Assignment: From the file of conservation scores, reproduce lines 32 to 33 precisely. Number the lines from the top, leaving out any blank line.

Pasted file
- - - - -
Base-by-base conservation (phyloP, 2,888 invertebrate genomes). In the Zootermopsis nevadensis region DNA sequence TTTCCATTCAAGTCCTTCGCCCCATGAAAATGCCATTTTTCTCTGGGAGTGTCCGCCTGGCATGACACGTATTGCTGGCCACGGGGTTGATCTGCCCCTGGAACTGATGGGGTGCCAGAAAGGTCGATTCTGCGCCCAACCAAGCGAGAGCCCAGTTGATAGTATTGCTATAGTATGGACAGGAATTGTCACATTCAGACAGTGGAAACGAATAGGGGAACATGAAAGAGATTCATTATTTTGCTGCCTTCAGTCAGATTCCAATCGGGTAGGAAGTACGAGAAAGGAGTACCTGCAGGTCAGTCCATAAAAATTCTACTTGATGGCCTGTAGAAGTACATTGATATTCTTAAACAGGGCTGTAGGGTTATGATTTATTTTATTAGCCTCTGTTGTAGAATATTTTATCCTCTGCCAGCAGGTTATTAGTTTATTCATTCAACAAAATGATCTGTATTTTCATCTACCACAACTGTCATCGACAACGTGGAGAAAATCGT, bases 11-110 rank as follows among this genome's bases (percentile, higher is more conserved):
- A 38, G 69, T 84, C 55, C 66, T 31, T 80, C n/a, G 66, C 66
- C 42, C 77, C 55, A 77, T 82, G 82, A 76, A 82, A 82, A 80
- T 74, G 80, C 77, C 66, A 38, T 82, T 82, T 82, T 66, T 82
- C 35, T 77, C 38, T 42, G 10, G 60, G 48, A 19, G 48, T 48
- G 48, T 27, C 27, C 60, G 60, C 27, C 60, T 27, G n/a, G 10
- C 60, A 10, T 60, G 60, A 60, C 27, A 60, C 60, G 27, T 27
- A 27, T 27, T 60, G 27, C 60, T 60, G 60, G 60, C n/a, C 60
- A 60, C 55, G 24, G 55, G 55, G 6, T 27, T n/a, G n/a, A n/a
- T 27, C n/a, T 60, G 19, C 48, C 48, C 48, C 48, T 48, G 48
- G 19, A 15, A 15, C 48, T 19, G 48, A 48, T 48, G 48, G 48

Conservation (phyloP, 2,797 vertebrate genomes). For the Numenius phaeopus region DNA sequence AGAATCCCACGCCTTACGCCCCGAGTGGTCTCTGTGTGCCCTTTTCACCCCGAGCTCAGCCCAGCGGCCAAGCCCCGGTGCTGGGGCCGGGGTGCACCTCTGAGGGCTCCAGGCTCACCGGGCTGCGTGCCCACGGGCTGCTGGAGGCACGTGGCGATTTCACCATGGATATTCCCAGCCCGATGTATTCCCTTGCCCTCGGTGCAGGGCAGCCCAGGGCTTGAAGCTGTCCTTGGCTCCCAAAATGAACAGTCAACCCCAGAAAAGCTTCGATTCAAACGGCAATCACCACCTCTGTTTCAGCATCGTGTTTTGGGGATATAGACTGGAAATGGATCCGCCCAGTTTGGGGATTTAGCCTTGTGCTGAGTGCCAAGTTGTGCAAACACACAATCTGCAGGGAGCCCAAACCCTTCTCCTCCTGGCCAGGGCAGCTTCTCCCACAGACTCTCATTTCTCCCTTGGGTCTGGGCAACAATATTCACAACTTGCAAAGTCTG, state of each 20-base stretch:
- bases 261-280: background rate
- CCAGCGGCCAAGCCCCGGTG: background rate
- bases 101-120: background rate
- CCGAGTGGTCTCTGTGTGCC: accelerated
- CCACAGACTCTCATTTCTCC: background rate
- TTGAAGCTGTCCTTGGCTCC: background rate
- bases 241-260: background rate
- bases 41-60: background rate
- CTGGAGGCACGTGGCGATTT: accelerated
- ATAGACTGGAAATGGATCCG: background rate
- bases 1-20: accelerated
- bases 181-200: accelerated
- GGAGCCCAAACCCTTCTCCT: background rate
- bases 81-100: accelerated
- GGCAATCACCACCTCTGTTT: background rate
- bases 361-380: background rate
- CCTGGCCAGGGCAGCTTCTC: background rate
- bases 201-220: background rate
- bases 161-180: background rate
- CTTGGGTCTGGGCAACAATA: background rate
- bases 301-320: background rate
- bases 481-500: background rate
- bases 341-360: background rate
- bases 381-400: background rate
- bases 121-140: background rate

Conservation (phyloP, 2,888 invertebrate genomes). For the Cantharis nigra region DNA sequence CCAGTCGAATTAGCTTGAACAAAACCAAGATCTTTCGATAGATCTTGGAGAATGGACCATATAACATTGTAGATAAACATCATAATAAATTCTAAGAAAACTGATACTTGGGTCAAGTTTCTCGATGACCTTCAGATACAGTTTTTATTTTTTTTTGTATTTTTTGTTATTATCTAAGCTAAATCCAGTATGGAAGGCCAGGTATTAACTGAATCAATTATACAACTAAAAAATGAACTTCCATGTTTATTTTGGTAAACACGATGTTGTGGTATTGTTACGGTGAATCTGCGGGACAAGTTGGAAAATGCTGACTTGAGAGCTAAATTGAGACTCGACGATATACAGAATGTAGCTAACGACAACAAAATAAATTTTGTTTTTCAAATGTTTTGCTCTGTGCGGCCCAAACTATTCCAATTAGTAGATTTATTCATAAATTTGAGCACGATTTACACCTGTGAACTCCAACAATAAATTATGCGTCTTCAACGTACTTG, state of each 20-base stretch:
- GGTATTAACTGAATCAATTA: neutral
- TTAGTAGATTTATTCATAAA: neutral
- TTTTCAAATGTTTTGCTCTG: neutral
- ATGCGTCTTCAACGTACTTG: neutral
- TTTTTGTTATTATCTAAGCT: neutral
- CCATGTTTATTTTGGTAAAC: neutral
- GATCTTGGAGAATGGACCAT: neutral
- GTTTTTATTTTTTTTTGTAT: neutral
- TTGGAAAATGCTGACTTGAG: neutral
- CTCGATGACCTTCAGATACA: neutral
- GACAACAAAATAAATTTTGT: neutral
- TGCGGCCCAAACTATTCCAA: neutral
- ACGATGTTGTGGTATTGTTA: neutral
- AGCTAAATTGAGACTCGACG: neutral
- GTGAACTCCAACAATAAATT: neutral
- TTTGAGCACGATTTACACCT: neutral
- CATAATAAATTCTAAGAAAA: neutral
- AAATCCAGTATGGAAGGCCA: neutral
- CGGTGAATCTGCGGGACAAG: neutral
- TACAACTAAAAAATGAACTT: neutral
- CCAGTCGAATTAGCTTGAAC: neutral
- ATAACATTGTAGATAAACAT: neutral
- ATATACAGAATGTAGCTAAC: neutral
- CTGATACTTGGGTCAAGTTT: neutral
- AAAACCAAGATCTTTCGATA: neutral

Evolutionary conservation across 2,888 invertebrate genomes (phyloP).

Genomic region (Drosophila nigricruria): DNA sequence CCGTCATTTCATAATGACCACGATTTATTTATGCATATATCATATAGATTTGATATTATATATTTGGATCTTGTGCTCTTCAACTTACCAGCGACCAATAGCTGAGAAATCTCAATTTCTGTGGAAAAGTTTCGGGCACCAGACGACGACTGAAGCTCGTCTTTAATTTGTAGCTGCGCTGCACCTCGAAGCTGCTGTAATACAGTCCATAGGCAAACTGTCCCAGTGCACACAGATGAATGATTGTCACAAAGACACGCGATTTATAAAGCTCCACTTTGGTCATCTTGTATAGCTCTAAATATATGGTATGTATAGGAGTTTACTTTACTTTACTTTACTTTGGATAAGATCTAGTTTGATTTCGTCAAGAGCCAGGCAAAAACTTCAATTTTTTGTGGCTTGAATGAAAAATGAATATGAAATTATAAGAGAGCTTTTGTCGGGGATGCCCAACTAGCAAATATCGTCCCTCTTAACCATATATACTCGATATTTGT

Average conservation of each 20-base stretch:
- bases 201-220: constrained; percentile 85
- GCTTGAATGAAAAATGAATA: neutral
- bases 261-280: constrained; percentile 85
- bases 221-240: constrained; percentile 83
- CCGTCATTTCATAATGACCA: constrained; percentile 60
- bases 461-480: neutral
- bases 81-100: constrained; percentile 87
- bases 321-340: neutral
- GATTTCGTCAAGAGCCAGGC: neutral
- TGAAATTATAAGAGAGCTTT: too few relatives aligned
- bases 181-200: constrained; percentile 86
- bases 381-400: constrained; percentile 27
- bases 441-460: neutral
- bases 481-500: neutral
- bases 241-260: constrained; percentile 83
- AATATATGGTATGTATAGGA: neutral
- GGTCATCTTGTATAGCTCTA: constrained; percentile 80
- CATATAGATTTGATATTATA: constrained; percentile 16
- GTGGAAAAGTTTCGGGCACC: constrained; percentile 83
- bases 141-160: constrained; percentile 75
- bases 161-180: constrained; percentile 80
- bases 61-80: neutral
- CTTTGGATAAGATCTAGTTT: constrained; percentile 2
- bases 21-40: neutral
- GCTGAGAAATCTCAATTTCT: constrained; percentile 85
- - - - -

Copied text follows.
- CTTGGGTCTGGGCAACAATA: background rate
- bases 301-320: background rate